Weekly Feature



2018-06-07 / Editorial

Out of the Past


GLASS WORKS — Lancaster Glass Works operated from 1849 to 1904 as one of the leading industries in the village. Working conditions in factories like this were not pleasant, with ovens operating 24 hours a day, seven days per week. Manufacturing glass in the summer was impossible, making Western New York’s winters essential to the industry. The Lancaster location made glass bottles, bitters bottles and whimseys, according to a plaque dedicated to where the factory once stood at the corner of Lake Avenue and James Street. 
Photos from “Lancaster Memories: A Pictorial History”and courtesy of Mary Jo Monnin and Dick Young. GLASS WORKS — Lancaster Glass Works operated from 1849 to 1904 as one of the leading industries in the village. Working conditions in factories like this were not pleasant, with ovens operating 24 hours a day, seven days per week. Manufacturing glass in the summer was impossible, making Western New York’s winters essential to the industry. The Lancaster location made glass bottles, bitters bottles and whimseys, according to a plaque dedicated to where the factory once stood at the corner of Lake Avenue and James Street. Photos from “Lancaster Memories: A Pictorial History”and courtesy of Mary Jo Monnin and Dick Young. 125 Years Ago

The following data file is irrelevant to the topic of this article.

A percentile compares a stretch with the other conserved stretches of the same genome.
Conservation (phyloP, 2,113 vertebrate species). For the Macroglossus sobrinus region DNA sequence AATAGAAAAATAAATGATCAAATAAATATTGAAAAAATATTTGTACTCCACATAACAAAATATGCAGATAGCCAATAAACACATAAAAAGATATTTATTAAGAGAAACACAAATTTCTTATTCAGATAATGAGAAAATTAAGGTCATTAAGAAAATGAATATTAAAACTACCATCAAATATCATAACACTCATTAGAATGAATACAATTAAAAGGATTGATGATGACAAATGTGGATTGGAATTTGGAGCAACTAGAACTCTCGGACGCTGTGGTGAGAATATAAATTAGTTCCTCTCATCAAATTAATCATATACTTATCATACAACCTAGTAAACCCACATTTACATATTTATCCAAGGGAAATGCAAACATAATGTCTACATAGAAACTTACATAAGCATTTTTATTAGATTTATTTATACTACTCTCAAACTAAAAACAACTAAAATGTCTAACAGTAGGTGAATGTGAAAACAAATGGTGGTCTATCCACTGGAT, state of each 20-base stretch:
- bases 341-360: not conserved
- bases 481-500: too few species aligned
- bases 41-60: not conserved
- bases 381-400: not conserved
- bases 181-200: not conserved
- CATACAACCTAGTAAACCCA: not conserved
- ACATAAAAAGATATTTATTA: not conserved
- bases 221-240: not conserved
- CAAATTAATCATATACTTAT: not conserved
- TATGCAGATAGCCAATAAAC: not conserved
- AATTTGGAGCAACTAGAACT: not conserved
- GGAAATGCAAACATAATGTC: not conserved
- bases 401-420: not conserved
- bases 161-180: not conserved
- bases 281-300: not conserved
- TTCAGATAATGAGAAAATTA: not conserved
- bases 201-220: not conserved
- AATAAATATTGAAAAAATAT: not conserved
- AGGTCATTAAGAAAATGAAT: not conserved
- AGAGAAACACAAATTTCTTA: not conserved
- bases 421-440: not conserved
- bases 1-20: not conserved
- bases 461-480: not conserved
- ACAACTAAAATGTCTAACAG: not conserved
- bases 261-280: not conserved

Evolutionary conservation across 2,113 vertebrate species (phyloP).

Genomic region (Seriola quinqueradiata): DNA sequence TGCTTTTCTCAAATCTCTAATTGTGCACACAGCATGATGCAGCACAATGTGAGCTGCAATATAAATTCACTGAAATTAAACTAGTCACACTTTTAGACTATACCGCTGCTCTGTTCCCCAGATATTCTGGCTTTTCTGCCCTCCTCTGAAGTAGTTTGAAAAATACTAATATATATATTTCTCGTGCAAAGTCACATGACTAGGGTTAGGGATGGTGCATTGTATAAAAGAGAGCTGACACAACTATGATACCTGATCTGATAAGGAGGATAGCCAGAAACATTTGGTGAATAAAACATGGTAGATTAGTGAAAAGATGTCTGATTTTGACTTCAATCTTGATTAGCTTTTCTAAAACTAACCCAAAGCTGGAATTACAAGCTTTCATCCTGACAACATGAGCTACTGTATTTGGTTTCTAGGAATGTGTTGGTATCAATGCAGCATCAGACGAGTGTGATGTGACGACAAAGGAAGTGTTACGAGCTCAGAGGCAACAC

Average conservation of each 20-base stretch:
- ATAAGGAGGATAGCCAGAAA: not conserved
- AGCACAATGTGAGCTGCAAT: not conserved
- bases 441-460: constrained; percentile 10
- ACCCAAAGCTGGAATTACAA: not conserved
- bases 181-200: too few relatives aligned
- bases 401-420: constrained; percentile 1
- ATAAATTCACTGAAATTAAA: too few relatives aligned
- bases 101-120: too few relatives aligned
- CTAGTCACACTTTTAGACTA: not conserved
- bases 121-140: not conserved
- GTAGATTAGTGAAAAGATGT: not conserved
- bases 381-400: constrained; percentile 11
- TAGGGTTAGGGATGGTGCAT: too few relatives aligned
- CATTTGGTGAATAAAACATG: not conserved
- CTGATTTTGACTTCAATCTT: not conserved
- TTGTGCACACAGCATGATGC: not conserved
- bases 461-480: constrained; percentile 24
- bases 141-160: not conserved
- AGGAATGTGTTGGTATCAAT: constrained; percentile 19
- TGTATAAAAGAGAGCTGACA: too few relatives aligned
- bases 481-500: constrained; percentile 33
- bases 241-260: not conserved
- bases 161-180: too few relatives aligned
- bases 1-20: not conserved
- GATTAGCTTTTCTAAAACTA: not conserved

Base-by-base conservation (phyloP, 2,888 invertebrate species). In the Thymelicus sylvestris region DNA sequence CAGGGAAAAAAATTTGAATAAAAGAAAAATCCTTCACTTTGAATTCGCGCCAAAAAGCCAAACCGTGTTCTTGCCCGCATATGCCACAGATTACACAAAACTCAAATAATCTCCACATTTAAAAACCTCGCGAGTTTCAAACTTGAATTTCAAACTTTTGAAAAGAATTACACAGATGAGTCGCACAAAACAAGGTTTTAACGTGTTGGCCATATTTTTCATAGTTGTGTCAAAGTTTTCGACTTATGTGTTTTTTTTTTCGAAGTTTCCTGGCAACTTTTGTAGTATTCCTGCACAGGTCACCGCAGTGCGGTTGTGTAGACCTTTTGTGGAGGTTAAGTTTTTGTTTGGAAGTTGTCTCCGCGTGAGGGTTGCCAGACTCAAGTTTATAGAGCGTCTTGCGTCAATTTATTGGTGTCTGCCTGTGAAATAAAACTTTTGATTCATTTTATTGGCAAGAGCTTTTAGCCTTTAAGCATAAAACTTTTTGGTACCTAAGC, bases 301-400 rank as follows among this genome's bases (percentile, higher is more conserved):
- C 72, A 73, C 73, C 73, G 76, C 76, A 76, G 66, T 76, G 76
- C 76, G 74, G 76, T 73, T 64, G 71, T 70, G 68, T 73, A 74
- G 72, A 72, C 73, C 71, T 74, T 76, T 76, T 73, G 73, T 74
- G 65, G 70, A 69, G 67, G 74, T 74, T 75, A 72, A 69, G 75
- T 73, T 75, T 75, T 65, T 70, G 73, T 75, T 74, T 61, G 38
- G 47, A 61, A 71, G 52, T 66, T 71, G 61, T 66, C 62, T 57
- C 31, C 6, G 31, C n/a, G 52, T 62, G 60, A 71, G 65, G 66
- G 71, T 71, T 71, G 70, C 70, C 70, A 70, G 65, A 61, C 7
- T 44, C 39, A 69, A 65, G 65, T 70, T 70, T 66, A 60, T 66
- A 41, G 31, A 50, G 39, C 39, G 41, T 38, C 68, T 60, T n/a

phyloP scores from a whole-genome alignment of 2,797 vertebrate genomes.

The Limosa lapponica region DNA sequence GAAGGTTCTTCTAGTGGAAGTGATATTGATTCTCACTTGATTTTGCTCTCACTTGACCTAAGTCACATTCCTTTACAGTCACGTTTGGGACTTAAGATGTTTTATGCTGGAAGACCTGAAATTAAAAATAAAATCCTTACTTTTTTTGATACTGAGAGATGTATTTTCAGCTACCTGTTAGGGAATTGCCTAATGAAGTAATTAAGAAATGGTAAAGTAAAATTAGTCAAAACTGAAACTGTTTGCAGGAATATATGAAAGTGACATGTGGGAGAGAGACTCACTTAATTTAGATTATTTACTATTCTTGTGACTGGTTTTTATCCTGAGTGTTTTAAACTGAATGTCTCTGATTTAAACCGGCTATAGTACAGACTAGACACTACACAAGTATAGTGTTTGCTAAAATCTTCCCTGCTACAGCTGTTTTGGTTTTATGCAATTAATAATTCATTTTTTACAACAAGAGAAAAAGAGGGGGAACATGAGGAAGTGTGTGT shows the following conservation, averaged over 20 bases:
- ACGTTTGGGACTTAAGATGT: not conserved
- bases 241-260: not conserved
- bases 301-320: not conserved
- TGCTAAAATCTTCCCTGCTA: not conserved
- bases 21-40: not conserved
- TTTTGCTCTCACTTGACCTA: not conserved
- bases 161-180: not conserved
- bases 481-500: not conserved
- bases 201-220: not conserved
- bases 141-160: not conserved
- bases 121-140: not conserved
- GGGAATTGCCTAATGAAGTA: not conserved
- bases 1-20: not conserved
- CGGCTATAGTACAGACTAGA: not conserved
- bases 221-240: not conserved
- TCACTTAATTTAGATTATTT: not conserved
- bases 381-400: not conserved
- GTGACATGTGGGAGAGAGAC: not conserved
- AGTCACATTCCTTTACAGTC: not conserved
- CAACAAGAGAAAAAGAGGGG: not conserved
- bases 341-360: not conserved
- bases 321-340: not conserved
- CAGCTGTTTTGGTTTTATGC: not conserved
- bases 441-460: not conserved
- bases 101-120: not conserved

June 8, 1893

• Mr. Fred Grampp, who has been suffering with rheumatism for the past six weeks, is able to be out again.

• Governor Flower has signed the bill making vocal music a part of the course of study in all the public schools of the state. It carries no appropriation.

• Since last Friday night, the trolley cars have not been running on Church Street. They have been compelled to stop at the other side of the Como bridge, owing to a portion of the roadbed having been washed away by the high water.

• By this time, everybody concerned knows that the Buffalo, Bellevue and Lancaster Railway Company had obtained the consent of the majority of the owners of property to lay their tracks on East Main Street and Central Avenue; that in consequence the trustees of the village had given said company a grant which provides for the paving of not less than 9 feet of the portion of the street used by them. Last Saturday afternoon Messrs. Box, Roberts and Littell of the above-mentioned company appeared before the board of trustees and asked for a modification of said grant, which means the grant with the clause providing for paving is left out. This the owners said nothing about, for they all have confidence in our trustees, and believe they will act for the best interests of the village. This, if done, will be in direct violation of the expressed wishes of the people concerned.

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